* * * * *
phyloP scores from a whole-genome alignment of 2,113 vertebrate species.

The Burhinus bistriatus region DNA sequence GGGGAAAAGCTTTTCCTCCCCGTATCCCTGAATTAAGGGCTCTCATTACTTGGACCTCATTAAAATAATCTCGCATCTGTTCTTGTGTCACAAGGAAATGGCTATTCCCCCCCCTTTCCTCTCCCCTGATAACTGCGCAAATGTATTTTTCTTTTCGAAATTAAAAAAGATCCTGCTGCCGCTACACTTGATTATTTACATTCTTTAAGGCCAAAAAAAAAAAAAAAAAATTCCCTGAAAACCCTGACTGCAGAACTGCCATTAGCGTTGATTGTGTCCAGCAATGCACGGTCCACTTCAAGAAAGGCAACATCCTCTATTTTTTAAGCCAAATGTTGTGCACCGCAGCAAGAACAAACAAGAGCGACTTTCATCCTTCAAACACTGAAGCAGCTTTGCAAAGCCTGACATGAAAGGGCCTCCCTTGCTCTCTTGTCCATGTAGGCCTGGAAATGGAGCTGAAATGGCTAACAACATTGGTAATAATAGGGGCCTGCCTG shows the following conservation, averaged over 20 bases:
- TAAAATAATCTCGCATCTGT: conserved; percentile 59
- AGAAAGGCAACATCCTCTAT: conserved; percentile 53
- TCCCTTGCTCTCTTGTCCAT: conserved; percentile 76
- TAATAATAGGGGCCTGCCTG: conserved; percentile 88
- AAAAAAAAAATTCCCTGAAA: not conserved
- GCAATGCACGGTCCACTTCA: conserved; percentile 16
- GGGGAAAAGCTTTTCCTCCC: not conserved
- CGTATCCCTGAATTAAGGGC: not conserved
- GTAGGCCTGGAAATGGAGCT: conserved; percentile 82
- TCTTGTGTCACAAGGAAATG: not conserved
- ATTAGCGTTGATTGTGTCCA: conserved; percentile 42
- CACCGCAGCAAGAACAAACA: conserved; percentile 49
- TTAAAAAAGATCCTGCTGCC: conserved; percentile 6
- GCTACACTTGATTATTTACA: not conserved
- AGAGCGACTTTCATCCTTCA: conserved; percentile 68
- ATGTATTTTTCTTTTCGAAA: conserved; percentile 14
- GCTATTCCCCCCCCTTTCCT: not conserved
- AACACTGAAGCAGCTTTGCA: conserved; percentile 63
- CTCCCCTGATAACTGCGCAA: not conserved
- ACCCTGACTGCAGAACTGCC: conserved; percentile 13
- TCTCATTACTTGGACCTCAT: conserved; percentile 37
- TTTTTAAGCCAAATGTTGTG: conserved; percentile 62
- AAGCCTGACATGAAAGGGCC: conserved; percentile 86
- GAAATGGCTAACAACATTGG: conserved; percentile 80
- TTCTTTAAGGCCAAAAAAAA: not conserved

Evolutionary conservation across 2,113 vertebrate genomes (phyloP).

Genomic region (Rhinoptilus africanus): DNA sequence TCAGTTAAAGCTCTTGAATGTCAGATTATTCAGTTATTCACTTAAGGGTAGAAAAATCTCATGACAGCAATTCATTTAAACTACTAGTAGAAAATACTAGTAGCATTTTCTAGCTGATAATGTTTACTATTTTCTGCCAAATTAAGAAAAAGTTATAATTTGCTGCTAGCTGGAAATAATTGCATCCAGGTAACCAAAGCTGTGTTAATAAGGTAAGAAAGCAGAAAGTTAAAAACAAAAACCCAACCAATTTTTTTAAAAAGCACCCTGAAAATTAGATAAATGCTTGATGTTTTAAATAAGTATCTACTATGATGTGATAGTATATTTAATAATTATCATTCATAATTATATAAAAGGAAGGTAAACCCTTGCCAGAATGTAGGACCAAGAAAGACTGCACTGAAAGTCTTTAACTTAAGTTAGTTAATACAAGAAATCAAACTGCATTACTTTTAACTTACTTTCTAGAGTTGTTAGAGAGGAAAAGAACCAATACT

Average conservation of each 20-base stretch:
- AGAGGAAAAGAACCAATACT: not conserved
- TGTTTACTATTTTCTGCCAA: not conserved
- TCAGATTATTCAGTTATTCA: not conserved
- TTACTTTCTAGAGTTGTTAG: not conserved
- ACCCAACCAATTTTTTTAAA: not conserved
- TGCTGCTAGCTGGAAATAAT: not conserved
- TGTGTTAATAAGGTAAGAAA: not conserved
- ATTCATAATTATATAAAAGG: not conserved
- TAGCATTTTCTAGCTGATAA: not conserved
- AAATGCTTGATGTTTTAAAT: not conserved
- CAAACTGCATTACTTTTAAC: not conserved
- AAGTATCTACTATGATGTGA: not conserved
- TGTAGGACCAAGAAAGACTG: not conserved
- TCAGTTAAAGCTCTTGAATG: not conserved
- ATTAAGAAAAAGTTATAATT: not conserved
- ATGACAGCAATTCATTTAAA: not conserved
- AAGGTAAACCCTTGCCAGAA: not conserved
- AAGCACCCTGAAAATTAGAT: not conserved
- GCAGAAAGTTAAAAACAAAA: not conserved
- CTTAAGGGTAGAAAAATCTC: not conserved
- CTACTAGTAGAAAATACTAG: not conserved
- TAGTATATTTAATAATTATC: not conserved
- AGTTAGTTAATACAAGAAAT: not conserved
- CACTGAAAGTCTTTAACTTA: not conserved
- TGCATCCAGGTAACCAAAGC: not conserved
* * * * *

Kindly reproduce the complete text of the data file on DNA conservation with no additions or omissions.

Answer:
phyloP scores from a whole-genome alignment of 2,113 vertebrate species.

The Burhinus bistriatus region DNA sequence GGGGAAAAGCTTTTCCTCCCCGTATCCCTGAATTAAGGGCTCTCATTACTTGGACCTCATTAAAATAATCTCGCATCTGTTCTTGTGTCACAAGGAAATGGCTATTCCCCCCCCTTTCCTCTCCCCTGATAACTGCGCAAATGTATTTTTCTTTTCGAAATTAAAAAAGATCCTGCTGCCGCTACACTTGATTATTTACATTCTTTAAGGCCAAAAAAAAAAAAAAAAAATTCCCTGAAAACCCTGACTGCAGAACTGCCATTAGCGTTGATTGTGTCCAGCAATGCACGGTCCACTTCAAGAAAGGCAACATCCTCTATTTTTTAAGCCAAATGTTGTGCACCGCAGCAAGAACAAACAAGAGCGACTTTCATCCTTCAAACACTGAAGCAGCTTTGCAAAGCCTGACATGAAAGGGCCTCCCTTGCTCTCTTGTCCATGTAGGCCTGGAAATGGAGCTGAAATGGCTAACAACATTGGTAATAATAGGGGCCTGCCTG shows the following conservation, averaged over 20 bases:
- TAAAATAATCTCGCATCTGT: conserved; percentile 59
- AGAAAGGCAACATCCTCTAT: conserved; percentile 53
- TCCCTTGCTCTCTTGTCCAT: conserved; percentile 76
- TAATAATAGGGGCCTGCCTG: conserved; percentile 88
- AAAAAAAAAATTCCCTGAAA: not conserved
- GCAATGCACGGTCCACTTCA: conserved; percentile 16
- GGGGAAAAGCTTTTCCTCCC: not conserved
- CGTATCCCTGAATTAAGGGC: not conserved
- GTAGGCCTGGAAATGGAGCT: conserved; percentile 82
- TCTTGTGTCACAAGGAAATG: not conserved
- ATTAGCGTTGATTGTGTCCA: conserved; percentile 42
- CACCGCAGCAAGAACAAACA: conserved; percentile 49
- TTAAAAAAGATCCTGCTGCC: conserved; percentile 6
- GCTACACTTGATTATTTACA: not conserved
- AGAGCGACTTTCATCCTTCA: conserved; percentile 68
- ATGTATTTTTCTTTTCGAAA: conserved; percentile 14
- GCTATTCCCCCCCCTTTCCT: not conserved
- AACACTGAAGCAGCTTTGCA: conserved; percentile 63
- CTCCCCTGATAACTGCGCAA: not conserved
- ACCCTGACTGCAGAACTGCC: conserved; percentile 13
- TCTCATTACTTGGACCTCAT: conserved; percentile 37
- TTTTTAAGCCAAATGTTGTG: conserved; percentile 62
- AAGCCTGACATGAAAGGGCC: conserved; percentile 86
- GAAATGGCTAACAACATTGG: conserved; percentile 80
- TTCTTTAAGGCCAAAAAAAA: not conserved

Evolutionary conservation across 2,113 vertebrate genomes (phyloP).

Genomic region (Rhinoptilus africanus): DNA sequence TCAGTTAAAGCTCTTGAATGTCAGATTATTCAGTTATTCACTTAAGGGTAGAAAAATCTCATGACAGCAATTCATTTAAACTACTAGTAGAAAATACTAGTAGCATTTTCTAGCTGATAATGTTTACTATTTTCTGCCAAATTAAGAAAAAGTTATAATTTGCTGCTAGCTGGAAATAATTGCATCCAGGTAACCAAAGCTGTGTTAATAAGGTAAGAAAGCAGAAAGTTAAAAACAAAAACCCAACCAATTTTTTTAAAAAGCACCCTGAAAATTAGATAAATGCTTGATGTTTTAAATAAGTATCTACTATGATGTGATAGTATATTTAATAATTATCATTCATAATTATATAAAAGGAAGGTAAACCCTTGCCAGAATGTAGGACCAAGAAAGACTGCACTGAAAGTCTTTAACTTAAGTTAGTTAATACAAGAAATCAAACTGCATTACTTTTAACTTACTTTCTAGAGTTGTTAGAGAGGAAAAGAACCAATACT

Average conservation of each 20-base stretch:
- AGAGGAAAAGAACCAATACT: not conserved
- TGTTTACTATTTTCTGCCAA: not conserved
- TCAGATTATTCAGTTATTCA: not conserved
- TTACTTTCTAGAGTTGTTAG: not conserved
- ACCCAACCAATTTTTTTAAA: not conserved
- TGCTGCTAGCTGGAAATAAT: not conserved
- TGTGTTAATAAGGTAAGAAA: not conserved
- ATTCATAATTATATAAAAGG: not conserved
- TAGCATTTTCTAGCTGATAA: not conserved
- AAATGCTTGATGTTTTAAAT: not conserved
- CAAACTGCATTACTTTTAAC: not conserved
- AAGTATCTACTATGATGTGA: not conserved
- TGTAGGACCAAGAAAGACTG: not conserved
- TCAGTTAAAGCTCTTGAATG: not conserved
- ATTAAGAAAAAGTTATAATT: not conserved
- ATGACAGCAATTCATTTAAA: not conserved
- AAGGTAAACCCTTGCCAGAA: not conserved
- AAGCACCCTGAAAATTAGAT: not conserved
- GCAGAAAGTTAAAAACAAAA: not conserved
- CTTAAGGGTAGAAAAATCTC: not conserved
- CTACTAGTAGAAAATACTAG: not conserved
- TAGTATATTTAATAATTATC: not conserved
- AGTTAGTTAATACAAGAAAT: not conserved
- CACTGAAAGTCTTTAACTTA: not conserved
- TGCATCCAGGTAACCAAAGC: not conserved